Food Operators 'Okay' With Sept 1 Polystyrene Deadline

By Nurhafizah Tan

KUALA LUMPUR, Aug 26 (Bernama) -- Food operators in the city have positively acknowledged the enforcement of the Sept 1 deadline to not use polystyrene as takeaway food containers.

A random survey by Bernama found that most of the industry players are no longer using polystyrene and have switched to biodegradable containers such as brown paper or boxes.

Kuala Lumpur City Centre Food Truck Club president Shiraj Shah Subahan said most of the organisation's 200 members began using paper bags and boxes since last year.

"We had long prepared ourselves for it as we know that using polystyrene was not relevant, for its negative impact on the environment and in terms of how the food is presented to customers," he told Bernama.

Shiraj who runs a benggali bread business opined that using paper enhanced the presentation of the food in terms of neatness and could also double as a medium to promote one's trade.

Nasi kerabu seller Nor Farhana Sulaiman, 32, who chose to use brown paper said it was cheaper and compact and more environment-friendly.

"It costs more or less the same and stocking it is also simpler compared to is also the responsibility of the traders to support the green initiative," said Nor Farhana who has been peddling her business for more than five years.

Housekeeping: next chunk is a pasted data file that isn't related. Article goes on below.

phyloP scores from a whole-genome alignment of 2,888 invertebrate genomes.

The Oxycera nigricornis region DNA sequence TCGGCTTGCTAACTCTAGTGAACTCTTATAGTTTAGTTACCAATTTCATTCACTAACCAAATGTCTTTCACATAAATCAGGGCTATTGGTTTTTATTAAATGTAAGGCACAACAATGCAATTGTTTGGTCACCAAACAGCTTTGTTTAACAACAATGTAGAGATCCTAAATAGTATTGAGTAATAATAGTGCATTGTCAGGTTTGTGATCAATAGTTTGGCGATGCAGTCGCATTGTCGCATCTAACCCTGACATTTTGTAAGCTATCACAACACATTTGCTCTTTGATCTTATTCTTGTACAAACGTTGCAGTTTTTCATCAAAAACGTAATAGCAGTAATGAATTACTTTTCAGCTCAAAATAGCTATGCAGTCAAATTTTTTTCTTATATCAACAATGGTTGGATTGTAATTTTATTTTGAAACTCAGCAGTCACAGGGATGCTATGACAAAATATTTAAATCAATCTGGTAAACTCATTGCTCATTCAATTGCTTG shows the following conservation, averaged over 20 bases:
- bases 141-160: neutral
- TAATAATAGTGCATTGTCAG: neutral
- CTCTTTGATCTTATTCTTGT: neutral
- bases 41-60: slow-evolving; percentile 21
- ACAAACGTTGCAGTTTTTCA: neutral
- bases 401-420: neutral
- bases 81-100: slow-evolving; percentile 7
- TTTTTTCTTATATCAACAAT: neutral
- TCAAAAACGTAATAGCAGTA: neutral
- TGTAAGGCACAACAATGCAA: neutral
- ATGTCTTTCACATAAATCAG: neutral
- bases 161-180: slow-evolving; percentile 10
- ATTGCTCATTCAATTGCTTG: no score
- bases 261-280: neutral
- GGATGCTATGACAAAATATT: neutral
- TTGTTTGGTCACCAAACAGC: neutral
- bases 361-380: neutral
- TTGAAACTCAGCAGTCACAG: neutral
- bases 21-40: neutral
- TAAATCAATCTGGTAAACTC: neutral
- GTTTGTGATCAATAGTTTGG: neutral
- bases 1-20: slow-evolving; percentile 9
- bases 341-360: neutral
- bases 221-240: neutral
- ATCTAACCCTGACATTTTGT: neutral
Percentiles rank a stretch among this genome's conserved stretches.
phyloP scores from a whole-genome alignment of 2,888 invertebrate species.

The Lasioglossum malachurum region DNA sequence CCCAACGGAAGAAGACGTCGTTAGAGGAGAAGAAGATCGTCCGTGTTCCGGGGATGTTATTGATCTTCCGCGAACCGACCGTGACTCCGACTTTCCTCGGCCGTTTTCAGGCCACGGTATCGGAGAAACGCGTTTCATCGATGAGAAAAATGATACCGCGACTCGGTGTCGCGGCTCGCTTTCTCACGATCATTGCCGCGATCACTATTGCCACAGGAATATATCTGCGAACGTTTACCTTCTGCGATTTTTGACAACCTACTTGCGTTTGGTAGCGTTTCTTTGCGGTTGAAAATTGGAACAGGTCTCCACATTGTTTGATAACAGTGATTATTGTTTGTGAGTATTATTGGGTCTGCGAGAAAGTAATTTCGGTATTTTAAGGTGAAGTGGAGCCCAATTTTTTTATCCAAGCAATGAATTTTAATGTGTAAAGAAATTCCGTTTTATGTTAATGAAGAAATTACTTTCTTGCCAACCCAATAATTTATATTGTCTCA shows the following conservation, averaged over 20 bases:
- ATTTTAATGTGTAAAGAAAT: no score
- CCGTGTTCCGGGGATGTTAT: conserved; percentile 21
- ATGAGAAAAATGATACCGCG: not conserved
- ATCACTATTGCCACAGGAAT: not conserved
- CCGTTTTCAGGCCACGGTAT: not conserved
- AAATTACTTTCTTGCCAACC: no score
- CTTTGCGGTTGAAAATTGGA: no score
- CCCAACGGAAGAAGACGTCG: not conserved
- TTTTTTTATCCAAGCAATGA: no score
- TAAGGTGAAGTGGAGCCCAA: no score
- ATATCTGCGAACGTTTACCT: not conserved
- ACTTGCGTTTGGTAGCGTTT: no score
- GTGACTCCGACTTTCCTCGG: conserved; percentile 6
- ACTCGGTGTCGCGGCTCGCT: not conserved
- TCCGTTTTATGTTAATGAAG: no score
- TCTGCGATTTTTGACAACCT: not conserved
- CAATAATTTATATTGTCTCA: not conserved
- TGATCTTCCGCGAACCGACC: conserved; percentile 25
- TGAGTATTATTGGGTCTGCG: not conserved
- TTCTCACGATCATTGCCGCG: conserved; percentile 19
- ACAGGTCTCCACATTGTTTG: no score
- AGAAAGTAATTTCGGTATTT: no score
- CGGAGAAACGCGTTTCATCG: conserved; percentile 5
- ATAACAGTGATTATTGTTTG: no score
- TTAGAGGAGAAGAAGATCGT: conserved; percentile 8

A retired teacher S. Vijaya Letchemi, 52, said the enforcement of the deadline was in line with environmental sustainability efforts, and elevated Malaysia to a level on par with developed countries.

"Everyone should support and play a role in making the efforts a success. On my part, I am trying to make it a habit to bring my own container whenever I want to buy takeaway food," she said.

Private sector worker Desmond Lim, 26, hoped suppliers would provide more choices of biodegradable takeaway containers.

"Some of the containers are not appropriate for packing liquid food, which necessitated the continued use of plastic containers," he said.

Jurisdictions under the Federal Territories Ministry including Labuan and Putrajaya have stopped using polystyrene and switched to biodegradable food containers since June last year.

Traders and hawkers face a maximum compound of RM1,000 or imprisonment of not more than one year if they are found to violate the regulation.